The International Olympic Committee took a shocking step this week, voting to exclude wrestling starting at the 2020 Summer Games, instead keeping field hockey and the modern pentathlon.
The vote blindsided the wrestling community worldwide, and there were shockwaves locally.
With the Mount Anthony Union High School wrestling program being one of the most successful not only in New England, but nationwide, the decision by the IOC strikes close to home for MAU coach Scott Legacy.
The Patriots have an Olympic hopeful in 2000 graduate Steven Forrest. Forrest, wrestling for the Marines, was second to 2012 Olympic gold medalist Jake Varner at the World Championships and an alternate to compete at the 74-kilogram weight class at the London Games. Legacy said he was in disbelief when he heard about the IOC’s decision.
"I couldn’t believe it and I still don’t believe it," Legacy said on Tuesday. "They will be in the fight of their life to take it away."
The 15-member IOC board use many different criteria to compare sports during the secret-ballot process. In most, wrestling comes out better than its other competitors -- more TV viewers and more participation worldwide, for example.
And there are fears that dropping wrestling from the Olympic program would affect every level from youth to college.
"Speaking for myself, I worry about it having an impact at the local level," Legacy said. "There are still world championships, but what’s the message?"
"Kids that get into wrestling are taught at a young age that the [Olympics are the] pinnacle of our sport, you can’t get any higher," Forrest said. "What do you tell kids that the highest level would be college? There’s no pro league like baseball or football."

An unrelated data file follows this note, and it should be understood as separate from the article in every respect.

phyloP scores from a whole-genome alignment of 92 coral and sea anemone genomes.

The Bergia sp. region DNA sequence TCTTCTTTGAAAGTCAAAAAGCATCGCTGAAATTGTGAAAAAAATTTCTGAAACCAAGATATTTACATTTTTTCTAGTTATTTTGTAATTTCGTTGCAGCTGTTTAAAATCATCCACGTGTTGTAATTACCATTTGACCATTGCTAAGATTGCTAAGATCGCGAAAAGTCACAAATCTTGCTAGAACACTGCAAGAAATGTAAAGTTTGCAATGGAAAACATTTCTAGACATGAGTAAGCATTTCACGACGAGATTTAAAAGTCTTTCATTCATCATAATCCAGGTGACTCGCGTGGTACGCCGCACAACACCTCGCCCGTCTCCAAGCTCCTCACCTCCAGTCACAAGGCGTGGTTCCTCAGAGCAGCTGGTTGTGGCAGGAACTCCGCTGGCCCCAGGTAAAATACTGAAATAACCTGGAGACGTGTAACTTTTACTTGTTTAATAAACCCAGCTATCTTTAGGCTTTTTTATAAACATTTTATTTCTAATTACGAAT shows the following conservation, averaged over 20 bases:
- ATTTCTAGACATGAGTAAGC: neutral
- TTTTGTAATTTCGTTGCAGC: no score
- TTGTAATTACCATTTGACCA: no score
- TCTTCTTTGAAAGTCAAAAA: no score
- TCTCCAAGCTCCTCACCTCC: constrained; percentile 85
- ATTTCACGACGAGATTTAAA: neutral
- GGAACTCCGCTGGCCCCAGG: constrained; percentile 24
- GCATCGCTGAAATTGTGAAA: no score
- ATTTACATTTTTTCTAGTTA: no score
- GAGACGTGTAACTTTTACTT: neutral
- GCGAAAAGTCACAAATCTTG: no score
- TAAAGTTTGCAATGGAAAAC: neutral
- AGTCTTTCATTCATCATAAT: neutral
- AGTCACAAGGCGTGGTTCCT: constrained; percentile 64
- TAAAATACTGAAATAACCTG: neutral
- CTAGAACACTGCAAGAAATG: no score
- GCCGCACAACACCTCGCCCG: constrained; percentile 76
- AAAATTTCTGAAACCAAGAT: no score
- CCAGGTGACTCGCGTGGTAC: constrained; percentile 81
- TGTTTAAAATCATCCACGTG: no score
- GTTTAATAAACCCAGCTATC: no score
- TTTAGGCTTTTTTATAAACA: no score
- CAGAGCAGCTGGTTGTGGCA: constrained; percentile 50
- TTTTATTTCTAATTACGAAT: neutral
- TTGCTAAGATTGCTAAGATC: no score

Wrestling has been in the Games since the beginning, one of nine events when the Olympics were officially re-started in 1896. It was also part of the ancient Olympiad more than 2,000 years ago. The decision to drop the sport is near-sighted at best and downright asinine at worst. The sport brings together competitors from countries that are on opposite ends politically, but have a strong bond on the mat.
"Not many sports have that camaraderie," said Forrest, who has competed in locales like Cuba, Finland and Russia with the U.S. team. "As a U.S. wrestler, I could go into a Russian wrestling room and still be respected. I wrestled a guy from Iran and the sport bonds us, no matter what other conflicts are going on."
The wrestling community has come out in full force to support keeping the sport on the Olympic roster. A Facebook page set up by USA Wrestling has nearly 70,000 likes after a day-and-a-half. The Twitter hashtag #saveolympicwrestling was trending on Tuesday.
"My opinion is that if there’s enough outcry, the decision will be reconsidered," Legacy said. "There’s a hell of a tradition, even people not in the sport are shocked."
I never wrestled, but I understand the sport and that wrestlers are some of the most resilient athletes in the world. The IOC is going to feel the full force of that resiliency and hopefully when the group meet again in May to discuss the roster of Olympic sports, wrestling is put back on the docket, for all those Olympic hopefuls who want the chance to compete on the biggest stage.
~ Adam Samrov